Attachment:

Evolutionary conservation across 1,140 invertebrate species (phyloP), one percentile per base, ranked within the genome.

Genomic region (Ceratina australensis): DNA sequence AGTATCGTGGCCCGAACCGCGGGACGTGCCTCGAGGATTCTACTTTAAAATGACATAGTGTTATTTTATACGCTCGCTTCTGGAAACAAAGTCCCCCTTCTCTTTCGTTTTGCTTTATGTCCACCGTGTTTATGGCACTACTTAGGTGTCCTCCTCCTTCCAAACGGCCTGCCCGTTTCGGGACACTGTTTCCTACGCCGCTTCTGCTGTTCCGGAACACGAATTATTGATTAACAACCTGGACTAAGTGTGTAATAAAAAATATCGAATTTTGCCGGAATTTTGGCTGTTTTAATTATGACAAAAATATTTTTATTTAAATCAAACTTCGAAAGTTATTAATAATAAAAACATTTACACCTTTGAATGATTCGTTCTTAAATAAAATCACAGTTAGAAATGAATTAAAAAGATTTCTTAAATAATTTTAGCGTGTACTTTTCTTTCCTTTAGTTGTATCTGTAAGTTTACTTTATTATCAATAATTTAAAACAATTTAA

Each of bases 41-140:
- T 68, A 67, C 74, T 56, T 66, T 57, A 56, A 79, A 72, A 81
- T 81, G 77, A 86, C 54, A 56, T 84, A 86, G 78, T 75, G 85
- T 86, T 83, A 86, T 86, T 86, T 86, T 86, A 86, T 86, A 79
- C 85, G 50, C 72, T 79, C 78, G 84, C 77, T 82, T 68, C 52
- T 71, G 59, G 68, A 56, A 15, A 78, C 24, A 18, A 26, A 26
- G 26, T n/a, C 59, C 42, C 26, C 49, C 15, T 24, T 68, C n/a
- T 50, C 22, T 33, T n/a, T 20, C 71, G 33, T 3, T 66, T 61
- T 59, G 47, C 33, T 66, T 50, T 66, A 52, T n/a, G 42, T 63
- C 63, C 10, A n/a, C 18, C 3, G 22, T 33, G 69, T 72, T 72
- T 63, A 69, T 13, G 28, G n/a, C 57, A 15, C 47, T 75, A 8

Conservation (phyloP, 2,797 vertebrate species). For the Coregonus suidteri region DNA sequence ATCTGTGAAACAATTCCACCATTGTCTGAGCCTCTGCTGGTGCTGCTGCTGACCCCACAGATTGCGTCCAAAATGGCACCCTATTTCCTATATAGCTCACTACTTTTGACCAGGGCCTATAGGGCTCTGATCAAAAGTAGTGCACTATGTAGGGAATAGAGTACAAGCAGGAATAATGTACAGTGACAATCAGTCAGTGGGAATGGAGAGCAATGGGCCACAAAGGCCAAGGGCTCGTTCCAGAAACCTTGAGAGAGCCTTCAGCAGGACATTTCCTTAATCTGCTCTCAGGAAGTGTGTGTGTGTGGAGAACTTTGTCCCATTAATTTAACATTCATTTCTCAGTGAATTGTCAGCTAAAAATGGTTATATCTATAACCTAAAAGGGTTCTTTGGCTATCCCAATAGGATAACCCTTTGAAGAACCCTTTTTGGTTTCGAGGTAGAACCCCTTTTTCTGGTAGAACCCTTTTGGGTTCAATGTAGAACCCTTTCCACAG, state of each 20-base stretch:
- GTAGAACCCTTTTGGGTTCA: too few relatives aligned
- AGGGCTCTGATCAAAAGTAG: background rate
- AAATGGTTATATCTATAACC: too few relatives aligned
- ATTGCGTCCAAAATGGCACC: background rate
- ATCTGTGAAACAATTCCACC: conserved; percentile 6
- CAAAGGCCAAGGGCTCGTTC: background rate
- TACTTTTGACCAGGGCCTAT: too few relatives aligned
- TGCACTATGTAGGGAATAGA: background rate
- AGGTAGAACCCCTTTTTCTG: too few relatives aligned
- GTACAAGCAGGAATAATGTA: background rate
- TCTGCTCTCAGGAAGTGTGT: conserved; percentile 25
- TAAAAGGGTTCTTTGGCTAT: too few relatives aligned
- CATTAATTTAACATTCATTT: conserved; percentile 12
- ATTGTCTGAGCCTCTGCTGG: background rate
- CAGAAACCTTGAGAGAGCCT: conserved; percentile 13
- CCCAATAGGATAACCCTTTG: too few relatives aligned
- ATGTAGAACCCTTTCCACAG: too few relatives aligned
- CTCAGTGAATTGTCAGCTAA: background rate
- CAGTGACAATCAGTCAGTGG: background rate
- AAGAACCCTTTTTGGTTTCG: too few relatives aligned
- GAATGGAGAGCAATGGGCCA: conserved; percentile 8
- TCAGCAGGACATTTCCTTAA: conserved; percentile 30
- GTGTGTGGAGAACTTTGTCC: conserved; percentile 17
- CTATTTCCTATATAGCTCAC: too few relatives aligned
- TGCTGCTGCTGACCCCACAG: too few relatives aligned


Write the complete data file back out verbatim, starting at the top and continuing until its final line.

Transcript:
Evolutionary conservation across 1,140 invertebrate species (phyloP), one percentile per base, ranked within the genome.

Genomic region (Ceratina australensis): DNA sequence AGTATCGTGGCCCGAACCGCGGGACGTGCCTCGAGGATTCTACTTTAAAATGACATAGTGTTATTTTATACGCTCGCTTCTGGAAACAAAGTCCCCCTTCTCTTTCGTTTTGCTTTATGTCCACCGTGTTTATGGCACTACTTAGGTGTCCTCCTCCTTCCAAACGGCCTGCCCGTTTCGGGACACTGTTTCCTACGCCGCTTCTGCTGTTCCGGAACACGAATTATTGATTAACAACCTGGACTAAGTGTGTAATAAAAAATATCGAATTTTGCCGGAATTTTGGCTGTTTTAATTATGACAAAAATATTTTTATTTAAATCAAACTTCGAAAGTTATTAATAATAAAAACATTTACACCTTTGAATGATTCGTTCTTAAATAAAATCACAGTTAGAAATGAATTAAAAAGATTTCTTAAATAATTTTAGCGTGTACTTTTCTTTCCTTTAGTTGTATCTGTAAGTTTACTTTATTATCAATAATTTAAAACAATTTAA

Each of bases 41-140:
- T 68, A 67, C 74, T 56, T 66, T 57, A 56, A 79, A 72, A 81
- T 81, G 77, A 86, C 54, A 56, T 84, A 86, G 78, T 75, G 85
- T 86, T 83, A 86, T 86, T 86, T 86, T 86, A 86, T 86, A 79
- C 85, G 50, C 72, T 79, C 78, G 84, C 77, T 82, T 68, C 52
- T 71, G 59, G 68, A 56, A 15, A 78, C 24, A 18, A 26, A 26
- G 26, T n/a, C 59, C 42, C 26, C 49, C 15, T 24, T 68, C n/a
- T 50, C 22, T 33, T n/a, T 20, C 71, G 33, T 3, T 66, T 61
- T 59, G 47, C 33, T 66, T 50, T 66, A 52, T n/a, G 42, T 63
- C 63, C 10, A n/a, C 18, C 3, G 22, T 33, G 69, T 72, T 72
- T 63, A 69, T 13, G 28, G n/a, C 57, A 15, C 47, T 75, A 8

Conservation (phyloP, 2,797 vertebrate species). For the Coregonus suidteri region DNA sequence ATCTGTGAAACAATTCCACCATTGTCTGAGCCTCTGCTGGTGCTGCTGCTGACCCCACAGATTGCGTCCAAAATGGCACCCTATTTCCTATATAGCTCACTACTTTTGACCAGGGCCTATAGGGCTCTGATCAAAAGTAGTGCACTATGTAGGGAATAGAGTACAAGCAGGAATAATGTACAGTGACAATCAGTCAGTGGGAATGGAGAGCAATGGGCCACAAAGGCCAAGGGCTCGTTCCAGAAACCTTGAGAGAGCCTTCAGCAGGACATTTCCTTAATCTGCTCTCAGGAAGTGTGTGTGTGTGGAGAACTTTGTCCCATTAATTTAACATTCATTTCTCAGTGAATTGTCAGCTAAAAATGGTTATATCTATAACCTAAAAGGGTTCTTTGGCTATCCCAATAGGATAACCCTTTGAAGAACCCTTTTTGGTTTCGAGGTAGAACCCCTTTTTCTGGTAGAACCCTTTTGGGTTCAATGTAGAACCCTTTCCACAG, state of each 20-base stretch:
- GTAGAACCCTTTTGGGTTCA: too few relatives aligned
- AGGGCTCTGATCAAAAGTAG: background rate
- AAATGGTTATATCTATAACC: too few relatives aligned
- ATTGCGTCCAAAATGGCACC: background rate
- ATCTGTGAAACAATTCCACC: conserved; percentile 6
- CAAAGGCCAAGGGCTCGTTC: background rate
- TACTTTTGACCAGGGCCTAT: too few relatives aligned
- TGCACTATGTAGGGAATAGA: background rate
- AGGTAGAACCCCTTTTTCTG: too few relatives aligned
- GTACAAGCAGGAATAATGTA: background rate
- TCTGCTCTCAGGAAGTGTGT: conserved; percentile 25
- TAAAAGGGTTCTTTGGCTAT: too few relatives aligned
- CATTAATTTAACATTCATTT: conserved; percentile 12
- ATTGTCTGAGCCTCTGCTGG: background rate
- CAGAAACCTTGAGAGAGCCT: conserved; percentile 13
- CCCAATAGGATAACCCTTTG: too few relatives aligned
- ATGTAGAACCCTTTCCACAG: too few relatives aligned
- CTCAGTGAATTGTCAGCTAA: background rate
- CAGTGACAATCAGTCAGTGG: background rate
- AAGAACCCTTTTTGGTTTCG: too few relatives aligned
- GAATGGAGAGCAATGGGCCA: conserved; percentile 8
- TCAGCAGGACATTTCCTTAA: conserved; percentile 30
- GTGTGTGGAGAACTTTGTCC: conserved; percentile 17
- CTATTTCCTATATAGCTCAC: too few relatives aligned
- TGCTGCTGCTGACCCCACAG: too few relatives aligned